Bristol Palin's Muddled Message
A New York psychologist on why America’s most famous teen mom shouldn’t be the only one talking to your kids about sex.
Parents, have you had the conversation yet? If not, your teenage daughters are taking their cues from Bristol Palin and Jamie Lynn Spears. Your teenage daughters are seeing other teenage girls become mothers. America’s famous teen moms are out there loud and clear. What’s their message? “[My baby] brings so much joy… I don’t regret it at all,” Bristol, 18 years old, told Fox News’ Greta Van Susteren on Monday night.
The message comes through all forms of media—from glossy photo spreads to prime-time interviews, with bright lights, perfect makeup, and doting grandparents cooing over quiet, sleeping babies.
“Everyone should be abstinent but it’s not realistic at all… [sex] is more and more accepted among kids my age,” Sarah Palin’s daughter said.
And then, the message ends. Any talk of alternatives, such as appropriate birth control? No. Any talk of the realities of what life is like caring for a newborn while school, socializing, sleep, and college dreams are put on hold, or maybe gone for good? Not really.
“Of course, I wished it would have happened in, like, 10 years so I could have a job and an education and be, like, prepared and have my own house and stuff,” she said. Well, quite frankly, it could have happened 10 years from now, if only the conversation about personal responsibility and consequences was carried through for young mothers such as Bristol.
But, let’s give Bristol her due credit here. She can’t advocate for contraception while her mother is an icon of the Religious Right. And her message was honest: She now questions the (failed) abstinence approach. She says she wished that she had waited but she can’t go further than that—at least not on national television.
Bristol’s message boils down to: Try to abstain—even though it’s “not realistic”—and if that doesn’t work, try not to have regrets. If that’s where you want to leave your daughters, you can stop reading here.
Still with me? What’s the message from Jamie Lynn Spears, Britney’s 17-year-old sister? “I was in complete and total shock—and so was he!” It almost sounds like Jamie Lynn and her boyfriend did not know where babies came from!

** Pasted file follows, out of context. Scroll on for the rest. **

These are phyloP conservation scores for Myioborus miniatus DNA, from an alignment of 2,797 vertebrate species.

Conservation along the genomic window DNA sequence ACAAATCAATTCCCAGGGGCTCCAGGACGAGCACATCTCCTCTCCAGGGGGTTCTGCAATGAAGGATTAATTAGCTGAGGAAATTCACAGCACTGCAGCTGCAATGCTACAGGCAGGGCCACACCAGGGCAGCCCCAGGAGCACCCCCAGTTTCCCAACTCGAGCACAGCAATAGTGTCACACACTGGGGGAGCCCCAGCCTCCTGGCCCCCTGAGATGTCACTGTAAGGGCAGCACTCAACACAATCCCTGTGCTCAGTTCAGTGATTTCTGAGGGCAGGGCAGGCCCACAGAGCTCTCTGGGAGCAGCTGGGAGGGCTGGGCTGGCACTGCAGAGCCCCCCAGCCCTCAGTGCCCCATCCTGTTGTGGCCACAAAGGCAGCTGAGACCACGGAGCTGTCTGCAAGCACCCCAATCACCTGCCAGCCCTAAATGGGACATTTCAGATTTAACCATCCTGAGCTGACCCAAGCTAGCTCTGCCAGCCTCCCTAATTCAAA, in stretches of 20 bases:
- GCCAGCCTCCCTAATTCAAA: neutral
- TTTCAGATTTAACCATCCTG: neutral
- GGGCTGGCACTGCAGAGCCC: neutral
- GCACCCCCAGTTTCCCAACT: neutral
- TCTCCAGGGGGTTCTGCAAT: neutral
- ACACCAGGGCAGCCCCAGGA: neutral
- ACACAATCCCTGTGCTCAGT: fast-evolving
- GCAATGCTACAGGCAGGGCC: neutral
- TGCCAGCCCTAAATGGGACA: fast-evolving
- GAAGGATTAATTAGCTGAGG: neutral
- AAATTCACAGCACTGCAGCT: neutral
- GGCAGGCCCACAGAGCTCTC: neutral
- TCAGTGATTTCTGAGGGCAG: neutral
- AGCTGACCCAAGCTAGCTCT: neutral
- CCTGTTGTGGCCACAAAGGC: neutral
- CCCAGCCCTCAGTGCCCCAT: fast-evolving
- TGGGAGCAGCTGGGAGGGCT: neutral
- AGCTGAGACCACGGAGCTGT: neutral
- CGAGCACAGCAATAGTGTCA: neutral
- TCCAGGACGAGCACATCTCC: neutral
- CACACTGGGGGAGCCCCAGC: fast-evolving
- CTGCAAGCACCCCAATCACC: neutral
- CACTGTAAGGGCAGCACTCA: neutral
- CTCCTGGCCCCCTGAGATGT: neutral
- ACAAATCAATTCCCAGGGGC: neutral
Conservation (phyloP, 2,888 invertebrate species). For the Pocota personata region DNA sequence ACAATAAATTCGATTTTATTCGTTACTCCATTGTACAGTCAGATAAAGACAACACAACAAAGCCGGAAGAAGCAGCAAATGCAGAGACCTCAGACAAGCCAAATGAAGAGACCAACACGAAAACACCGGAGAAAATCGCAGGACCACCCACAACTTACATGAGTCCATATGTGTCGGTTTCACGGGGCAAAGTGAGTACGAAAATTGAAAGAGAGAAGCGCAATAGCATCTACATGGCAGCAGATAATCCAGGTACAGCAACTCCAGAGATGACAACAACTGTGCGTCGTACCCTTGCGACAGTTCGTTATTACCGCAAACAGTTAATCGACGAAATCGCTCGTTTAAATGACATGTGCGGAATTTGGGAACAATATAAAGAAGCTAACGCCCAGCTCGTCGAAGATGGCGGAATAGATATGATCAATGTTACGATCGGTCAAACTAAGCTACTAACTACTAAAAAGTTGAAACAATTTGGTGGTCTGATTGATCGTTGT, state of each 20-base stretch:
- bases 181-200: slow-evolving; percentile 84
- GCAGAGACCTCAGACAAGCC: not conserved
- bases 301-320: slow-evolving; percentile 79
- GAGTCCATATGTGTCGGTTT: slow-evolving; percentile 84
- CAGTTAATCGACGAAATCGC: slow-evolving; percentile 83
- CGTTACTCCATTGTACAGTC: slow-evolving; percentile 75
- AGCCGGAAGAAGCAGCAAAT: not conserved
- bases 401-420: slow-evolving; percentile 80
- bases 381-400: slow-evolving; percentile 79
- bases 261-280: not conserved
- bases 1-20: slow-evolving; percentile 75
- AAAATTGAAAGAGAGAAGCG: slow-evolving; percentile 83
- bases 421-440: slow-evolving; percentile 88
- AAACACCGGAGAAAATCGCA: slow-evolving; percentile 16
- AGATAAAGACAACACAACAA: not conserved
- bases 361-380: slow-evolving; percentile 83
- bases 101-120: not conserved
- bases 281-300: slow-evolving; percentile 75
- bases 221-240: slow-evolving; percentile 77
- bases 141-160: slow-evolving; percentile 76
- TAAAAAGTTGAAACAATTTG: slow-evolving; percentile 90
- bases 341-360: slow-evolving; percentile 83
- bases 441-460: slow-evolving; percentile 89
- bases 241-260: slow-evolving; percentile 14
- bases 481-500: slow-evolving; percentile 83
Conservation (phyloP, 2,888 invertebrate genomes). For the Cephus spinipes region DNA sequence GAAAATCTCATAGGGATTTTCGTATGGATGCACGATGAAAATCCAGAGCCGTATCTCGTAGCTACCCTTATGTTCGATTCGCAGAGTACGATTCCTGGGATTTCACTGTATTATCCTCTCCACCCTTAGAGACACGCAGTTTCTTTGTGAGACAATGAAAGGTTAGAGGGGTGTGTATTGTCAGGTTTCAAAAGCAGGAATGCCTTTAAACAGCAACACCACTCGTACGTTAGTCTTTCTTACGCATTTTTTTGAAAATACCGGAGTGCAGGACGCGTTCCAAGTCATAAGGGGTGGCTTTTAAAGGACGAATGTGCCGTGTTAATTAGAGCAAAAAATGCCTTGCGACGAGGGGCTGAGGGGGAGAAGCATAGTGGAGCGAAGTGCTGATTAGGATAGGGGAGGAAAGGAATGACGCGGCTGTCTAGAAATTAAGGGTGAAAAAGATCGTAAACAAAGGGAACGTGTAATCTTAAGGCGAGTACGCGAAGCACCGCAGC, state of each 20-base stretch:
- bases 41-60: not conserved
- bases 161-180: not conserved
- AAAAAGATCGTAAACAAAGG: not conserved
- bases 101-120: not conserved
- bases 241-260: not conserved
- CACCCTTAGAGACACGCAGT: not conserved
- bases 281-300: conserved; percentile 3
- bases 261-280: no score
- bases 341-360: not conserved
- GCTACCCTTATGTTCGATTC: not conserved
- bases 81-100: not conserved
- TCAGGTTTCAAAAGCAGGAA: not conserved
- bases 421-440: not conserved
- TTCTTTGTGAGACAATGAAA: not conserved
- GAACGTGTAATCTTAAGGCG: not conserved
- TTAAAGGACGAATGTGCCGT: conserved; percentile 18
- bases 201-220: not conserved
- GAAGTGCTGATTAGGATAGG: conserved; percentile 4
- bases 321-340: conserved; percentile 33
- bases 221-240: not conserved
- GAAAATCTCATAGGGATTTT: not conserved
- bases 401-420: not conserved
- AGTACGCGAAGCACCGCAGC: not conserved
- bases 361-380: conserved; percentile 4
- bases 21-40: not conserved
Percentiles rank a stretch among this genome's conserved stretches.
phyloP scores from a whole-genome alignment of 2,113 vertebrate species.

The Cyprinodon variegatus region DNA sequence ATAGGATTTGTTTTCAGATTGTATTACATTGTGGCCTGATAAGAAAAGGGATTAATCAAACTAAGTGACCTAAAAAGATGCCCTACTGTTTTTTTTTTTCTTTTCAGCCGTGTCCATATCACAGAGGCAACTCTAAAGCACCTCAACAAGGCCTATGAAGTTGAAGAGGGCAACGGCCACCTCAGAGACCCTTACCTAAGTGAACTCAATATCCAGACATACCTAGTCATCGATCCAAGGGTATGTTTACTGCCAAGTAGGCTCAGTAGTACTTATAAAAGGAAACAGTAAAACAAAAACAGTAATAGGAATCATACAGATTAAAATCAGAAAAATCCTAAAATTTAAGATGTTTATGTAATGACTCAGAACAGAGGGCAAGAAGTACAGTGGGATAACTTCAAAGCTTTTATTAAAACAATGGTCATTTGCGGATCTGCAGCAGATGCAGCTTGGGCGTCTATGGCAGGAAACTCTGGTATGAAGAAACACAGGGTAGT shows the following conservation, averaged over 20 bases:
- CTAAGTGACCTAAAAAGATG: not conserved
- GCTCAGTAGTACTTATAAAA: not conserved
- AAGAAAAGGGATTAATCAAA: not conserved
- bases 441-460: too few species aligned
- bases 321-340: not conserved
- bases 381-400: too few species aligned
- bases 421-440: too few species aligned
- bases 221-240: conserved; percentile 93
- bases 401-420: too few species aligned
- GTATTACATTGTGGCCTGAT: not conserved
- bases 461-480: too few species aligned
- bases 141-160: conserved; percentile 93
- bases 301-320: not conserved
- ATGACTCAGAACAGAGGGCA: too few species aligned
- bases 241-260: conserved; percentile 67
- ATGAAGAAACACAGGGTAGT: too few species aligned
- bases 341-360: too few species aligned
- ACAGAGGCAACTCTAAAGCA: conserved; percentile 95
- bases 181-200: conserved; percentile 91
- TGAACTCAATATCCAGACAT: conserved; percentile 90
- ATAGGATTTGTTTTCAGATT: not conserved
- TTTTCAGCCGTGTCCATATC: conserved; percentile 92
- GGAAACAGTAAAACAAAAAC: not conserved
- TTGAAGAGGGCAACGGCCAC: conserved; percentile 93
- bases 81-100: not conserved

Based on their actions and their subsequent public rationales, Bristol and Jamie Lynn do not appear to have had the full conversation concerning sex and pregnancy and the lifetime of changes and commitments that come as a result.
In my work, I have treated teenage girls who struggle with the issue of when to have sex and with whom. And, I’ve also treated some teenage girls who don’t struggle at all: They simply have sex. Their reasons are varied, from liking the way it feels, to wanting acceptance among peers, to wanting status, to wanting to be loved and needed, to wanting to please a certain boy.
The idea of having a baby does not enter into their minds. “He’ll pull out” or “I use the rhythm method” or “I don’t get my period regularly, so I can’t get pregnant.” (Not to mention that rates of sexually transmitted diseases are similar for kids committing to abstinence-programs or “purity pledges” as for kids who don’t commit to any abstinence program.)
Although the Jonas Brothers are pledged to purity, some of their fans tell us that as long as they don’t engage in intercourse, it doesn’t count and they won’t get pregnant. STDs aren’t even on their radar screen. These girls are in need of the conversation and they need it before they see me. They lack information or have misinformation. They don’t care to think beyond the idea of “if I get pregnant” to what the reality of their lives will be with a baby on board.
Typically, the teens I talk to haven’t discussed sex with their parents. Hence, friends, the media, and the Internet are their sources of information. While teenagers can recite back basic biological facts to varying degrees of certainty, they have no idea what their options are, what resources may or may not be available to them, and what their parents would do in the event of a pregnancy. And, forget about the thinking through how they would manage, once pregnant or infected with an STD.
Bristol—who knows she is fortunate to have a loving and supportive extended family around her—hopes that “people learn from my story and, like, I don’t know, prevent teen pregnancy, I guess.”
She has a point. This is what we should all learn: Start the conversation now, and then, continue it. Don’t ask your daughters whether they are having sex. They’re not likely to tell you and you’re more likely to alienate or scare them. Instead, ask them what they know about sex, and whether they know where kids can get help if they are thinking about having sex. Tell them what you think about premarital and teenage sex, but don’t threaten, just give your opinion.
Better yet, follow Bristol’s advice and use her as an example. Ask your daughters what they think if a friend, or a teenage relative, were to become pregnant. Or what message they get from Bristol and Jamie Lynn.
Keep the discussion going so that your daughters have a complete understanding of the risks, the realities, the options, and what it is that you will support. And then, give your daughters permission to see their physicians on their own… without you in the room.
Anne Marie Albano, Ph.D, ABPP, is associate professor of clinical psychology in psychiatry at Columbia University, and director of the Columbia University Clinic for Anxiety and Related Disorders.